Private clinics: Inspection reports remain sparse...
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Nov 02, 2014  |  Vote 0    0

Private clinics: Inspection reports remain sparse on details

College of Physicians and Surgeons website says nothing about whether patients were harmed at clinics that passed with conditions


The College of Physicians and Surgeons of Ontario provides limited information on its website about the clinics it inspects, making it difficult to assess the severity of reported problems, critics say.

There is no indication of whether patients have been harmed, and deficiencies aren’t always listed for clinics that have not fully passed inspections.

As well, Inspection-Assessment Summaries prepared for each clinic are not made public. Reasons are sometimes given if clinics fail inspections but are usually not provided if clinics pass with conditions.

Recent Toronto Star investigations have shown the CPSO’s online inspection reports don’t come close to revealing the seriousness of problems at some clinics.

For example, online results for the Rothbart Centre for Pain Care do not reveal that at least nine patients developed serious infections, including meningitis. And they don’t reveal that the clinic had 170 infection-control deficiencies.

The register doesn’t reveal that 11 patients of three colonoscopy clinics acquired hepatitis C, possibly through tainted injections. The clinics in question are the Downsview Endoscopy Clinic, Ontario Endoscopy Clinic (Finch Ave. W. site) and the North Scarborough Endoscopy Clinic.

Despite the serious problems uncovered by the Star, the clinics never actually failed inspections. They passed inspections, passed with conditions, or are still awaiting inspection results.

That means anyone researching these clinics on the CPSO online register would be left with the impression that patient safety was never at risk.

Terrence Sullivan, a health policy professor at the University of Toronto, said there must be more robust public reporting and disclosure on clinics.

Public reporting and disclosure of safety and quality measures in hospitals has driven improvements in hospitals and the same could happen for clinics, he wrote in a recent opinion piece in the online health policy magazine,

“It is unclear why the CPSO has so little detailed information on investigations on its public website but happily this may be about to change with Minister Hoskins’ intervention,” wrote Sullivan, who formerly served as chair of Public Health Ontario and president of Cancer Care Ontario.

“In community clinics, we need a standard to post publicly simple indicators for quality, such as infection control and adverse events on each clinic website ... The standard of practice in such clinics should be public reporting on their own or through the college. In association with regular inspection, public reporting is key to keeping everyone honest and on their toes for safety and quality,” he wrote.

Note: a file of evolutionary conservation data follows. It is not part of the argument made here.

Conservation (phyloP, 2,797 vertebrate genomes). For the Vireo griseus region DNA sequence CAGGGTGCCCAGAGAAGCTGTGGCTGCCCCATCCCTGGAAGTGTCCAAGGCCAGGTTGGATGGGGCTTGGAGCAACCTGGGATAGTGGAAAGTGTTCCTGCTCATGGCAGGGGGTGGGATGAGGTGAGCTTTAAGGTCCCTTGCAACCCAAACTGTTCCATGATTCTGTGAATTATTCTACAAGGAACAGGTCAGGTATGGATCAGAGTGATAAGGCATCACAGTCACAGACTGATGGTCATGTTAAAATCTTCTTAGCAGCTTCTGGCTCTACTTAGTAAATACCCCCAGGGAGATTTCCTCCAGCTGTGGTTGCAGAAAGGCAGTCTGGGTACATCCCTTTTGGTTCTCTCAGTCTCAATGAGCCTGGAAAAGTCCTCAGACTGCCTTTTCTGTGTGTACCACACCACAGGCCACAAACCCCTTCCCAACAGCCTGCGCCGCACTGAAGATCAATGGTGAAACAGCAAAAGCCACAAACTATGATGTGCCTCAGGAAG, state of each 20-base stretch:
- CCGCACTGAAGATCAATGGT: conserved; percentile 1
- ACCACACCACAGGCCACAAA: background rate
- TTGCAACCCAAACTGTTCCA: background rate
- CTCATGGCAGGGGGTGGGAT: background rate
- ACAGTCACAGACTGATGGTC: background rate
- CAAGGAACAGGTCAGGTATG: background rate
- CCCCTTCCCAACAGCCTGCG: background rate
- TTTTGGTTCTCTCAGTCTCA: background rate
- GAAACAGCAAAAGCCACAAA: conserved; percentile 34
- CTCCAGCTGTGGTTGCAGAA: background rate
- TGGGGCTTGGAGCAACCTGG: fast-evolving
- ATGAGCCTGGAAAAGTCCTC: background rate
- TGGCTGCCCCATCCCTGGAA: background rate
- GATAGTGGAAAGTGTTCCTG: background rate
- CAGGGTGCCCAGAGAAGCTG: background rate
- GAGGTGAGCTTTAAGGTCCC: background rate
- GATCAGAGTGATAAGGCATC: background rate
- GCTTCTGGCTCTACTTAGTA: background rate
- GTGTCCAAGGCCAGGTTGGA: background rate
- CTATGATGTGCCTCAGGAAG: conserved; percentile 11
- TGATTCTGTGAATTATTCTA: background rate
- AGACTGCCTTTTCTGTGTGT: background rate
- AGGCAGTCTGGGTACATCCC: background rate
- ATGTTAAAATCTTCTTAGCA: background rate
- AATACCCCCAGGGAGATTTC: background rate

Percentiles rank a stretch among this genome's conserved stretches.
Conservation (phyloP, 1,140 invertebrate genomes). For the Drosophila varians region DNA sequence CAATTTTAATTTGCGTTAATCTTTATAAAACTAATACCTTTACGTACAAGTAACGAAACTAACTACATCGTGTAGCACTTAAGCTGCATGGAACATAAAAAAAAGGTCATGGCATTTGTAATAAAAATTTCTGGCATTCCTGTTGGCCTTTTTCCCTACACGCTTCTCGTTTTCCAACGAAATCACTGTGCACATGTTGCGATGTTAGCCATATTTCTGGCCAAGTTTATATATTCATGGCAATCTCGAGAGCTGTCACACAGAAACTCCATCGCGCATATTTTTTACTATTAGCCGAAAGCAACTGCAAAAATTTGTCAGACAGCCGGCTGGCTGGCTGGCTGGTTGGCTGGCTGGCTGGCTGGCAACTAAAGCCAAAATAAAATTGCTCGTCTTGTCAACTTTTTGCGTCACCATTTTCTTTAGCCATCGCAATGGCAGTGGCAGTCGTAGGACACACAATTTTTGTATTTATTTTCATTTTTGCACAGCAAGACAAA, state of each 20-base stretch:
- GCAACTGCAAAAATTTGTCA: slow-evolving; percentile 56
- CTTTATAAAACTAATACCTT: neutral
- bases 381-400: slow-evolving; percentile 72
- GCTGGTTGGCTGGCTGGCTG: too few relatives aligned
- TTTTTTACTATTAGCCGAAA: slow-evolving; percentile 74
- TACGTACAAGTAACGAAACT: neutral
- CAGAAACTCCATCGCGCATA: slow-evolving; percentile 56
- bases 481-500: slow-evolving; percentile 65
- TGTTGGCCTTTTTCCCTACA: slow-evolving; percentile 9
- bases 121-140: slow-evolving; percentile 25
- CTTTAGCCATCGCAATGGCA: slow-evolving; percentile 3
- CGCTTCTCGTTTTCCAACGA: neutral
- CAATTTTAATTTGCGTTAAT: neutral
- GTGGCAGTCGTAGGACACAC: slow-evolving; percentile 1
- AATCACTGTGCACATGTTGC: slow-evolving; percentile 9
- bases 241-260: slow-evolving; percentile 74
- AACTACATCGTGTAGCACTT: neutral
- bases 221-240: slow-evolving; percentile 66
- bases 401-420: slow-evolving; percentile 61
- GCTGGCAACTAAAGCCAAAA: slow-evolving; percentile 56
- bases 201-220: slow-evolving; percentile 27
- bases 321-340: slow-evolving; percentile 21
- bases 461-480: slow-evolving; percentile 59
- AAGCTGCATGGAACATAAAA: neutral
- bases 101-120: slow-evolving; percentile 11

CPSO spokesperson Kathryn Clarke said that unless a clinic fails an inspection, there is no public safety concern.

“Where a premise has passed with conditions, it means that a standard has not been met but no public safety concerns have been identified during the inspection. If such concerns are identified, the premise fails the inspection,” she said.

But critics say patients need more information about the track records of clinics so they can judge for themselves whether they are comfortable going there.

It’s difficult to assess the seriousness of problems that caused the clinics not to get a full pass, medical negligence lawyer Paul Harte argues.

Were conditions imposed because patients were harmed, as in the case of the pain and endoscopy clinics? Or are conditions the result of shortcomings identified during the course of an inspection? Do the conditions reflect serious shortcomings or minor ones such as not having paperwork in order?

Clarke said the college’s own bylaws prohibit it from posting any more information that it already does. She said it is evident from the conditions imposed on clinics what the concerns are about.

Until last year, the CPSO didn’t even name clinics that failed inspections. This changed after numerous articles in the Star about the issue.

Health Minister Eric Hoskins recently announced that he wants more transparency from regulatory colleges such as the CPSO.

Among 34 clinics that received conditional passes, some were ordered to stop or refrain from doing certain types of procedures, including surgeries. Some were ordered to beef up infection controls.

Others were required to provide proof of the following:

• That sterilization equipment was working properly and that staff had been trained to use it.

• That a defibrillator had been purchased and a vital-signs monitor repaired.

• That resuscitation and anesthesia drugs had been purchased.

• That nurses were registered with the College of Nurses of Ontario and that staff had certificates of basic and advanced life-saving qualifications.

Other examples of conditions include requirements to post fire-evacuation maps and to update policy-and-procedure manuals.

Some clinics were ordered to meet numerous conditions; others were required to meet only one.

Eleven clinics were twice given conditional passes and two were given them three times.

NDP Health Critic France Gelinas said the CPSO should prepare annual reports on inspection results, with sufficient detail on why clinics fail inspections or pass them with conditions.

“A more friendly approach would be a yearly analysis with a view to protect the public,” she said.

Toronto Star

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